Perlyte Stove

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benjybob
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Joined: Fri Jul 23, 2010 5:34 am

Perlyte Stove

Postby benjybob » Thu Jan 27, 2011 6:43 pm

Hey,

This is a little photo sequence and description of how I make Starlyte variant that uses Perlite as the absorbing medium, hence the rather uninspired name choice of the perlyte stove.

As with the starlyte, it uses a wedding favour tin:
Image

The ones I found had glass in the window. I tried to remove this sensibly by pushing it, heating it to see if it glued but it didn't budge. My rather brute force solution is to cover with something suitable and deliver a blow with blunt instrument to smash the glass and remove. Does anyone have a better suggestion for removal?
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So, next I draw round the base to get a paper template to mark out the SS screen and fibreglass cloth:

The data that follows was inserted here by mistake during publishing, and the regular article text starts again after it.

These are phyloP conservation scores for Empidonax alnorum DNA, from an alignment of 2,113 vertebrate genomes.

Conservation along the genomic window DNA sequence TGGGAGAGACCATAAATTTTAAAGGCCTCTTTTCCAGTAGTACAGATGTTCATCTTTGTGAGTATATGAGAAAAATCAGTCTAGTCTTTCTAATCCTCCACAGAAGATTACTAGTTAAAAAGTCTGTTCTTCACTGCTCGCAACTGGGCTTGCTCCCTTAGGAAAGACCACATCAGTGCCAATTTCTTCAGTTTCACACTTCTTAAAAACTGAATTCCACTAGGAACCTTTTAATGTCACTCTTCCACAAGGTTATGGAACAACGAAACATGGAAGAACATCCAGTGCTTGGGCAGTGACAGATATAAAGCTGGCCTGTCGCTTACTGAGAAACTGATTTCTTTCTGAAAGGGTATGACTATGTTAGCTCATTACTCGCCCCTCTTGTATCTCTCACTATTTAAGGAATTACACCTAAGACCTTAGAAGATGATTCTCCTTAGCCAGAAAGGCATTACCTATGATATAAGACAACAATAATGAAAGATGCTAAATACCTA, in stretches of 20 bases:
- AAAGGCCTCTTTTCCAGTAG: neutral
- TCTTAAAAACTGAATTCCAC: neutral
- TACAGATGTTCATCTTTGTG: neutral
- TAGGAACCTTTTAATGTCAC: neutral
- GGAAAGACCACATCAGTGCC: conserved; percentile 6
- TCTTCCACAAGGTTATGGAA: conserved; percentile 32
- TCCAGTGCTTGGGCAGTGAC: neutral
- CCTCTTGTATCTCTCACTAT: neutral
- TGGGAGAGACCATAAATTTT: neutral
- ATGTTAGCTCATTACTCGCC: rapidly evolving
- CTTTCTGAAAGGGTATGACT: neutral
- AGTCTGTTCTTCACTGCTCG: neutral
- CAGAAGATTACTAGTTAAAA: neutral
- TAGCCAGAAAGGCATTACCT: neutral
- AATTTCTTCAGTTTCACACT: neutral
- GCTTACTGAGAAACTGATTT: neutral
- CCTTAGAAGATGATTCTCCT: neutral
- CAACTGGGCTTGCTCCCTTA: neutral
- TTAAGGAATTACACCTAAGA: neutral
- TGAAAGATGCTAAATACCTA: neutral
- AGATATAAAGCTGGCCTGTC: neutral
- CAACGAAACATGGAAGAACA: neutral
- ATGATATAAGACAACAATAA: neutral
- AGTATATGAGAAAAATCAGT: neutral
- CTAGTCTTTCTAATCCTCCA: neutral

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SS mesh is from a frying pan cover to stop oil spitting. May have a technical name, but I can get them for about 80p and its about 25cm diameter circle of SS mesh once the frame is discarded:
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and the same for the fibreglass cloth:
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Both the SS screen and fibreglass cloth will be a little bigger than circumference of the tin, but this is ok as it makes sure everything overlaps and stays in place. I cut out all the pieces and so far I have:
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I fit the SS screen into the lid, and use any suitable implement to push the excess material down around the lip in the lid. This helps hold the SS screen in place:
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Next task is to fill the tin with perlite. In order to get enough perlite inside to completely fill the tin, I made a paper template a little higher than a height of wedding favour tin:
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With that in place I can fill past the top of the base with perlite:
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and slide the lid in. This allows the tin to completely filled to maximise the amount of absorbing material.